Michael J. Gulotta, DDS - Family Dentistry
1150 Portion Road
Holtsville, NY 11742

Important New Facts about Mouth Wash

It has always been understood that Oral Rinses (mouth washes) will give your mouth a clean, fresh feeling with great, minty breath. Now there’s new data that shines new light on potential dangers when certain oral rinses are used on a regular basis.
The key ingredient that is the greatest concern is alcohol.
Recent studies have shown sufficient evidence that the use of oral rinse with a high content of alcohol can increase the risk of developing oral cancer, and the Dental Profession is being advised to warn their patients about the oral rinse products on the market whose ingredients include alcohol.
The surface of the mouth is very absorbent.
Understanding the anatomy of the mouth can help to better understand the dangers when alcohol is exposed to the mouth. Our gums, teeth and tongue are coated with saliva and mucus. This coating protects us from a range of bacteria and germs. Without this protection, we run the risk of diseases including dysplasia (pre cancerous cell growth) and cancer. Just 15% alcohol can permeate the protective coating on the tongue and this exposure when long term can lead to tissue damage and precancerous basal cells.
Our mouths are constantly exposed to germs and bacteria from the foods we eat, from the smoke and air we inhale as well as the incidental microscopic organisms we inadvertently put in our mouths with our own hands. It is critical that we retain the moisture our mouths require to fend off the diseases we could encounter. We should therefore limit the alcohol from our diet and eliminate it altogether from our mouth washes. It is our first defense in good oral and overall health.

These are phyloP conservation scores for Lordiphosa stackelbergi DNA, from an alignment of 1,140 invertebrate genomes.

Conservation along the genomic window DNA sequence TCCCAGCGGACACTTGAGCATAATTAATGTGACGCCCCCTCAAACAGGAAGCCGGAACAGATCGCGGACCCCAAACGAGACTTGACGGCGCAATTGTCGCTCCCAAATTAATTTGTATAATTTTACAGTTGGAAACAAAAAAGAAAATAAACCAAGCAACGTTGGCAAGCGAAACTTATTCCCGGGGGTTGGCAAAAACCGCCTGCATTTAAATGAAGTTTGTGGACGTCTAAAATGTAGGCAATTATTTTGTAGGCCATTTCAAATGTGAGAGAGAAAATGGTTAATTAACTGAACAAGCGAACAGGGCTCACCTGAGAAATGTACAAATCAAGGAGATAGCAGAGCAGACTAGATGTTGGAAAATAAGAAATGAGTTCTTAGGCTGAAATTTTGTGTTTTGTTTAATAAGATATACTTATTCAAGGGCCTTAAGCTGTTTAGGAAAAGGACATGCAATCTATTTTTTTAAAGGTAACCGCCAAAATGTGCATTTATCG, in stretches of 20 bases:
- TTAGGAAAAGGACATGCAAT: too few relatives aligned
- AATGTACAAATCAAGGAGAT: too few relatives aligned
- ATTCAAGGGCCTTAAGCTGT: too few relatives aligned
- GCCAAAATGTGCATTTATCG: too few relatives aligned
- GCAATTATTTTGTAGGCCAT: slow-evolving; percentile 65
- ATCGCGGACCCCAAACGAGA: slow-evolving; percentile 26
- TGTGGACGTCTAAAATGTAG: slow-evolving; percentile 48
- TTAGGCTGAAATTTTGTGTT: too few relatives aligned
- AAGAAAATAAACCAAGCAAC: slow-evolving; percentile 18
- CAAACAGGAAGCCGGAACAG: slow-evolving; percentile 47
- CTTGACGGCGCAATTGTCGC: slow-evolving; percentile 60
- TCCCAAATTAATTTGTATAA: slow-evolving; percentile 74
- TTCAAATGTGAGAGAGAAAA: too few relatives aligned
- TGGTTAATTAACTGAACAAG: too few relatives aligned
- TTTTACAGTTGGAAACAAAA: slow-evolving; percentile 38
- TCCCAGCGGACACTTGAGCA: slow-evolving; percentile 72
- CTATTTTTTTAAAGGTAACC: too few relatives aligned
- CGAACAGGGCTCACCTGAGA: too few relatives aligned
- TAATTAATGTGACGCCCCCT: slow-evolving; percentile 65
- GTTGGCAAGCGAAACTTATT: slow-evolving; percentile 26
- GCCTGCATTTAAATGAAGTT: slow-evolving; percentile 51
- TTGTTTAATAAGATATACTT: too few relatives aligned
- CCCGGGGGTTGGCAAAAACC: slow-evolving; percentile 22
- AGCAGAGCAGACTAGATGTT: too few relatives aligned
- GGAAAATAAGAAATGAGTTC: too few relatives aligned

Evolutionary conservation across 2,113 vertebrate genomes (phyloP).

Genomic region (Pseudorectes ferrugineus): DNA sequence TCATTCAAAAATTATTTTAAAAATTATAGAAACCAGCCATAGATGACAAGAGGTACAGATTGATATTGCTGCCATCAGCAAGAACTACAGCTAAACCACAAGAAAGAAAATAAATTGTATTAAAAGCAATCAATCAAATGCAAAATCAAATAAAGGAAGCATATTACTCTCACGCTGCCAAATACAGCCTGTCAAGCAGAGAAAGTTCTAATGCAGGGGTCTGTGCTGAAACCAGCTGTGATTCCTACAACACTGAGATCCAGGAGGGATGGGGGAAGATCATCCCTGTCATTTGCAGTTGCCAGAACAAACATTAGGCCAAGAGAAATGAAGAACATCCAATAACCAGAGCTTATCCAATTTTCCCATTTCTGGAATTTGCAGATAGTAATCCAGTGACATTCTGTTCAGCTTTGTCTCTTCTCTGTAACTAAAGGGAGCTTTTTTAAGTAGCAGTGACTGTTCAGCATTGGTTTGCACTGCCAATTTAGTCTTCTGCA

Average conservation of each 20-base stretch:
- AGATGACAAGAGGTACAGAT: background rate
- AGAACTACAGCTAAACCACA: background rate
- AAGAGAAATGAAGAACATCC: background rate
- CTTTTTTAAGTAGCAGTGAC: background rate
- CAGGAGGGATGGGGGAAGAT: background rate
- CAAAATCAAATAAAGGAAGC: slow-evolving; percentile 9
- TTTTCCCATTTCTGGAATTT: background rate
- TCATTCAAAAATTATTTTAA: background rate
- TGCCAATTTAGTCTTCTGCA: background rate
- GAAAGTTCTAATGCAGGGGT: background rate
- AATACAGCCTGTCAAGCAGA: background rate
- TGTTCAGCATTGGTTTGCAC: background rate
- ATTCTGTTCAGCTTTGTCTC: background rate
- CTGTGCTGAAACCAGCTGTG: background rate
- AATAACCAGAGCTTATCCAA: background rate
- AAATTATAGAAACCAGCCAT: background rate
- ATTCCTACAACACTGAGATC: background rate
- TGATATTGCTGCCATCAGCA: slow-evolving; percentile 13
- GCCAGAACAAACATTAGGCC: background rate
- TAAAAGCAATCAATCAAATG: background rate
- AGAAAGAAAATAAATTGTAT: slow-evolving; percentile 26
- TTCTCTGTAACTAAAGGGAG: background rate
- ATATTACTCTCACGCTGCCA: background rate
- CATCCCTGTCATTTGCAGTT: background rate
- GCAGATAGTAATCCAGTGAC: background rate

Drinking alcohol.
It is also important to note that oral cancer along with throat and neck cancers are found amongst heavy drinkers and most especially amongst drinkers who smoke. Like alcoholic rinses, heavy drinking will break down the natural protective barrier weaken your natural shield and will expose your mouth to unhealthy pathogens.
Healthy Oral Rinses.
Be diligent when purchasing mouth washes. Check the ingredients and be sure to avoid any rinses with alcohol. Our first defense to good health is information.
Here’s a list of the oral rinses on the market today and their alcohol content:
Listerine Antiseptic: 26%
Listerine Teeth Defence: 22%
Listerine Cool Mint 22%
ListerineTarter Control 22%
Listerine Citric Fresh 22%
Listerine Smooth mint 21.6%
Cepacol Mint 15%
Cepacol 14%
Savacol Original 11.5%
Listerine Whitening 8%
Difflam Solution 7.5%
Difflam-C Solution 7%
Neutraflour 220 7%
Plax 6%
Peroxyl 5.5%
Neuraflour 900 5%
Curasept 0%
Dentyl 0%
Biotene 0%
Oral B 0%
Amosan 0%
Neutraflour 220 Ethanol Free 0%